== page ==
For anyone who was wondering if BMW would follow in Mercedes-Benz’s footsteps and produce a pickup truck, Hendrik von Kuenheim, BMW’s senior vice president of Asia, the Pacific, and South Africa, has confirmed that the company has no intentions of doing so.
“Definitely not, because this does not fit to our genes and our culture,” Von Kuenheim told several members of Australia’s press.
BMW does recognize that trucks can be very profitable, but it also believes that building a truck would move the company too far away from its principles.
“There is huge potential in pick-ups. In North America you look at the Ford F-150 pick-up it is the best-selling car. You can do it but then you cannot be BMW. You have to be a different company, but this company is not ready to change from the ultimate driving machine and the ultimate successful company in luxury to a mass manufacturer who goes after the volume of pick-up trucks.”
Building a pickup truck wouldn’t be the first time BMW departed from tradition though. As a longtime manufacturer of sports sedans, introducing an SUV was a huge departure from form. It still worked, though, and the X5 has been an incredibly successful vehicle for BMW. In fact, it’s been so popular that BMW has already introduced the smaller X3 and X1, and it’s set to introduce an even larger X7 soon. According to von Kuenheim, it wasn’t as much of a departure as some people might have thought.
“We said ‘when we do this car it needs to drive like a BMW’ and the first-generation E53 X5 was a brilliant car and we put all the BMW genes in that. A BMW X5 M is still very much a BMW, but a pick-up by functionality because it is a utility vehicle that I suppose you would load sheep in Australia… is that what you would like to see from BMW? I don’t think so.”
BMW could always change its mind in the future, but it appears, at least for now, that anyone with dreams of a BMW pickup truck or sport ute will have to turn to an aftermarket company for the work. As a huge fan of both BMWs and sporty utes, there’s a little part of me that would love to at least see BMW add a truck bed to what was a 5 Series wagon, but if I’m being completely honest, it’s probably better that BMW recognizes its limits.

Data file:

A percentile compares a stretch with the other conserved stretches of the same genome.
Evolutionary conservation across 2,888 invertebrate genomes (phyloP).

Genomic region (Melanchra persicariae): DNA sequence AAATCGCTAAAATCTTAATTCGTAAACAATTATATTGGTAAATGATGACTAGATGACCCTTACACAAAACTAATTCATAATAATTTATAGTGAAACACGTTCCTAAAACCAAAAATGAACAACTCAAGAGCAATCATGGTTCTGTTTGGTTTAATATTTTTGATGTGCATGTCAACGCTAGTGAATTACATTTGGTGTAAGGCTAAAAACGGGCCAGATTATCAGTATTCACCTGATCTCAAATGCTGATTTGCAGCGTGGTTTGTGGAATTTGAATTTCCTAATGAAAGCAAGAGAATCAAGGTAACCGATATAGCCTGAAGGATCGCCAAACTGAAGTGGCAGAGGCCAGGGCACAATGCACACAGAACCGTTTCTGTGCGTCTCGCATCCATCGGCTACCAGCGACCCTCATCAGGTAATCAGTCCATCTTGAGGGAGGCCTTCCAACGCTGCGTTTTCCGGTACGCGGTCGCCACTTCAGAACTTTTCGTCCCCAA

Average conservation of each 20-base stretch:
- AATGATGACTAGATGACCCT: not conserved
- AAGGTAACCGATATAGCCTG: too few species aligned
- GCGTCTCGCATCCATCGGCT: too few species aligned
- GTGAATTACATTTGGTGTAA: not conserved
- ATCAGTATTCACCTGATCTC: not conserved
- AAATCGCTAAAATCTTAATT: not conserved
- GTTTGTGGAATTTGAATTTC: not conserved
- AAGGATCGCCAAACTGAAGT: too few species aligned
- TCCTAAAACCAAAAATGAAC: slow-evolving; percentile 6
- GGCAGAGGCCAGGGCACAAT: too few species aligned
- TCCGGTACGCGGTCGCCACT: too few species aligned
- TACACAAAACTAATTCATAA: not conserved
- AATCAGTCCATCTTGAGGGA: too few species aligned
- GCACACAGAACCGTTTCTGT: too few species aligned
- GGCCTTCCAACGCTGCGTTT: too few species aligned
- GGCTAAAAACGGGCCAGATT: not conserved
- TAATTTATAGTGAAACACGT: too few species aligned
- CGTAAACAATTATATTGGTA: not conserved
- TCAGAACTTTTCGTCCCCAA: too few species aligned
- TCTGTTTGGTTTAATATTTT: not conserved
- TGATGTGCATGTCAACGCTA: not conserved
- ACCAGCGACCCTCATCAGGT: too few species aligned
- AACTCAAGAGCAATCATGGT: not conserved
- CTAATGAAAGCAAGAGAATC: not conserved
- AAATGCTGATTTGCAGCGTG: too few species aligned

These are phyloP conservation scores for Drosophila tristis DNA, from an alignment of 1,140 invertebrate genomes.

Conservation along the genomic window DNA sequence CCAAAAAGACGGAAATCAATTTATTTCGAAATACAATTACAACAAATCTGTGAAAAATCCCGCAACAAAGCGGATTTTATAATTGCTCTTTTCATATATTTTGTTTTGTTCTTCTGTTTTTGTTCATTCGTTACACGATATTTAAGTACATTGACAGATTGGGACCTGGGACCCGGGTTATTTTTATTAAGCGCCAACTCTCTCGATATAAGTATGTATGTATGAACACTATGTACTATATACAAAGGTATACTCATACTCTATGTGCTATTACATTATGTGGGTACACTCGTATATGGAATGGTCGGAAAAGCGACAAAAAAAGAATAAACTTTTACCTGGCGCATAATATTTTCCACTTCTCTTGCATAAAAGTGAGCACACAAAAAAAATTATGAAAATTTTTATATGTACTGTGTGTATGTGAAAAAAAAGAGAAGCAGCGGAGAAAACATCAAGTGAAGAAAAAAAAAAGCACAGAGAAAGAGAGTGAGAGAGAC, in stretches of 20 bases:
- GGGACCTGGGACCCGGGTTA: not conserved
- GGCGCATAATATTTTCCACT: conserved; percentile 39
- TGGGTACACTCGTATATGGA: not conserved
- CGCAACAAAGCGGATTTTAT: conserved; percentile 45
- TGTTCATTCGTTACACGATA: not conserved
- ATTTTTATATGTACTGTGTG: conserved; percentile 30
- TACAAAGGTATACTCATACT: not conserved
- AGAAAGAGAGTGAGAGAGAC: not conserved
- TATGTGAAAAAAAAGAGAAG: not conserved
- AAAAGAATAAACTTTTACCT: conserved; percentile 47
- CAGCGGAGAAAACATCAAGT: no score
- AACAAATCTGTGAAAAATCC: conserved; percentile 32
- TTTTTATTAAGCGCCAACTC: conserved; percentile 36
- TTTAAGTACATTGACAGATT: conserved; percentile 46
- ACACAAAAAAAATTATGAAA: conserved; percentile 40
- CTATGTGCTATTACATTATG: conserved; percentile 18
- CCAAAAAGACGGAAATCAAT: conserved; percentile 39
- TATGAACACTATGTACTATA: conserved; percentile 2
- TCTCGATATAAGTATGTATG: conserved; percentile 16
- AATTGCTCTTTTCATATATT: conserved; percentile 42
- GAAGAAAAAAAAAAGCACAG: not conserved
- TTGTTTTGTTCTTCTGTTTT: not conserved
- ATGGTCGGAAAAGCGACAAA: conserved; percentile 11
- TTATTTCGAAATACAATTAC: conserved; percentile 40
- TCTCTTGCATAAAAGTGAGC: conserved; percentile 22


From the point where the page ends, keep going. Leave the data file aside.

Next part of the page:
Mercedes-Benz, after all, has a very successful van division and sells all kinds of commercial vehicles. The typical S-Class buyer probably won’t be interested in owning a pickup truck from the same brand, but someone who uses a Mercedes-Benz Sprinter for work might be interested in owning a Mercedes pickup. BMW, on the other hand, doesn’t have the same history of building and selling those kinds of vehicles. It may sell SUVs, but nobody has proven yet that a German luxury brand can break into the American luxury truck market that’s currently dominated by trucks like the GMC Sierra Denali and the Ford F-150 King Ranch.
It’s also encouraging to see that BMW has no intention of attempting to sell a vehicle in every single conceivable micro-niche. Currently, there are 25 models in BMW’s lineup and so many similar models, you can’t help but find some of them redundant. The 3 Series is a sedan, and the 4 Series is the coupe version of the 3 Series sedan, but there’s also a sedan version of the 4 Series called the 4 Series Gran Coupe. The 3 Series also comes in five-door called the 3 Series Sports Wagon, but it also comes in another five-door version called the 3 Series Gran Turismo. Once you start throwing in convertibles and M-versions, it gets even more confusing.
Considering how many micro-niches BMW is currently pursuing with its lineup, the fact that no truck or truck-like variants will be coming from BMW is very good news. If BMW had plans of building a truck too, who knows where it would stop? A BMW minivan? I would hope not, but it’s no crazier than the idea of a BMW pickup truck.